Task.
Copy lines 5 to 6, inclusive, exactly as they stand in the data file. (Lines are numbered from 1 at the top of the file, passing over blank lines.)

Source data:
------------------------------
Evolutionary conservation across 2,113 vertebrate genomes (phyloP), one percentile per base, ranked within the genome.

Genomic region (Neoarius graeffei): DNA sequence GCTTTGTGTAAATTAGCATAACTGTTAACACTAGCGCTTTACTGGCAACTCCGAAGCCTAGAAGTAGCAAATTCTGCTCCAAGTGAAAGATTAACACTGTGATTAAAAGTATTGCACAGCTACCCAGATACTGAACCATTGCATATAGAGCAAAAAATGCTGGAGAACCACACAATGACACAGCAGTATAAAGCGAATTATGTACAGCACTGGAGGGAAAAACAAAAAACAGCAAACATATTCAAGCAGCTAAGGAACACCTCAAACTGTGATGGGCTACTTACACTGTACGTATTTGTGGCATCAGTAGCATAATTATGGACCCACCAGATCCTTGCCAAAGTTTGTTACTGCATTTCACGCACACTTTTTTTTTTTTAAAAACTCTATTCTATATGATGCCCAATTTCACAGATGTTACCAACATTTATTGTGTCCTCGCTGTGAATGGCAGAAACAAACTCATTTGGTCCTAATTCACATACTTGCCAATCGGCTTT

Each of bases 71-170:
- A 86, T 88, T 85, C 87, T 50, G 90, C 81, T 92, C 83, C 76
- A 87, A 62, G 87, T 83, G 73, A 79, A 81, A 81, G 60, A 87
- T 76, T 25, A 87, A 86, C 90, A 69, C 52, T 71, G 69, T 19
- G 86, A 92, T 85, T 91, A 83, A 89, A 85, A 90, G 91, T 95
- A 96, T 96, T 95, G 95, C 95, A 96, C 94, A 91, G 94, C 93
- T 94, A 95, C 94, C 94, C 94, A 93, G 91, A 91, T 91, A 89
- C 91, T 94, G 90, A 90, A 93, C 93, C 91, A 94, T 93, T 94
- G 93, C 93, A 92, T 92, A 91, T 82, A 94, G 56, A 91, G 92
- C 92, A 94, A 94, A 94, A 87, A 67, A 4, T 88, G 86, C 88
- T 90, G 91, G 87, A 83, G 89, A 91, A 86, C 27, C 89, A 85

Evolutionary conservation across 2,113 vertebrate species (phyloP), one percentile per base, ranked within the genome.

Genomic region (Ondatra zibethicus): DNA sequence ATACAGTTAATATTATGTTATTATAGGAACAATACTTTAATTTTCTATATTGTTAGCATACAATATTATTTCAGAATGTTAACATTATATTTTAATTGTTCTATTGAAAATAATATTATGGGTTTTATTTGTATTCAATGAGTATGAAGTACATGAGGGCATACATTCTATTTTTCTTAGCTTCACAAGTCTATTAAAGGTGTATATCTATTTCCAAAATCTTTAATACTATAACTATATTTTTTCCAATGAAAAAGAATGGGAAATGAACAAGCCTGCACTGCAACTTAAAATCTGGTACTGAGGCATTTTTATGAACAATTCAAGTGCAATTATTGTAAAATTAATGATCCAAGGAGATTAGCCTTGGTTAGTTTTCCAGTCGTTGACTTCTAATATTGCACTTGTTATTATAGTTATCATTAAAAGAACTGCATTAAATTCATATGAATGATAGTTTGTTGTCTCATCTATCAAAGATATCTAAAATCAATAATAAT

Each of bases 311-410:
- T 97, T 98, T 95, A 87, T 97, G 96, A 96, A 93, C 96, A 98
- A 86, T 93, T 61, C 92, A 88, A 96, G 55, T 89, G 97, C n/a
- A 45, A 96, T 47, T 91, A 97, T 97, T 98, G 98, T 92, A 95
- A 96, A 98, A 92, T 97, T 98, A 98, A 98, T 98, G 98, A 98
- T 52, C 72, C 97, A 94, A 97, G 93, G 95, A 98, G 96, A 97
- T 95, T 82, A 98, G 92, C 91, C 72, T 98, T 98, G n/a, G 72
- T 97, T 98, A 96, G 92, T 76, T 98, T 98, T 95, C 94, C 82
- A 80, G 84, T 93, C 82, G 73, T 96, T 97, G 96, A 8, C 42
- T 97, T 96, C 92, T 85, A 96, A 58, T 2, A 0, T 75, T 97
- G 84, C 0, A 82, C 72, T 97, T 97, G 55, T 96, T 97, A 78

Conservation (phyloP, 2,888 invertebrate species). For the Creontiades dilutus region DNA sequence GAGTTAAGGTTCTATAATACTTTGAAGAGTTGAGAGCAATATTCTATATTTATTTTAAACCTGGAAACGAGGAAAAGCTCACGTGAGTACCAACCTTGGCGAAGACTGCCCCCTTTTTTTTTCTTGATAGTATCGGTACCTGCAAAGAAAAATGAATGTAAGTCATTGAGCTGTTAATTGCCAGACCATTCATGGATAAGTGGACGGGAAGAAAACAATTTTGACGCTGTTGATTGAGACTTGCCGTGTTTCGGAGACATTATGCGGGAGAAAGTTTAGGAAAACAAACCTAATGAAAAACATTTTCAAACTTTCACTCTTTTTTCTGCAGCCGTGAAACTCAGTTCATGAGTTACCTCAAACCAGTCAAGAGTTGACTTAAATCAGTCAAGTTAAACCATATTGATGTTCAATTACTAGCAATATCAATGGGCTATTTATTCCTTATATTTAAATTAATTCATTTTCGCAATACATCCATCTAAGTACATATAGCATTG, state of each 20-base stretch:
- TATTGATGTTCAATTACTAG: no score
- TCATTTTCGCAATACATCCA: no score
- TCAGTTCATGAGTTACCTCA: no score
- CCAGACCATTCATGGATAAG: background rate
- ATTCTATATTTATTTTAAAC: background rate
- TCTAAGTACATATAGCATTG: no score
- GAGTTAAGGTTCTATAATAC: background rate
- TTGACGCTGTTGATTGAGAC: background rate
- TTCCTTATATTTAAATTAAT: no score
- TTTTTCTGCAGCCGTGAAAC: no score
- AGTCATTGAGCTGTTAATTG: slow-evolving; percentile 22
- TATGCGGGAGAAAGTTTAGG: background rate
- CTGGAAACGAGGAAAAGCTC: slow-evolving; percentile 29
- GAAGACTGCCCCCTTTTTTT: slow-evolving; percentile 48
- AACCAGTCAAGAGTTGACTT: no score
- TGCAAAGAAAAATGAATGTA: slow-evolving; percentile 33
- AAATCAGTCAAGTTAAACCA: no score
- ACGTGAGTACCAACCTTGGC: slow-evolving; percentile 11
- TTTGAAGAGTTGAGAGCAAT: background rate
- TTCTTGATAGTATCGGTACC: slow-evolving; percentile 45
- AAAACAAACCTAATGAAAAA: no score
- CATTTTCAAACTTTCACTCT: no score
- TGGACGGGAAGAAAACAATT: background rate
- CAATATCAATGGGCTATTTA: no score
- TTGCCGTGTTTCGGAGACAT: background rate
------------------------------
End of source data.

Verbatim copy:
- A 87, A 62, G 87, T 83, G 73, A 79, A 81, A 81, G 60, A 87
- T 76, T 25, A 87, A 86, C 90, A 69, C 52, T 71, G 69, T 19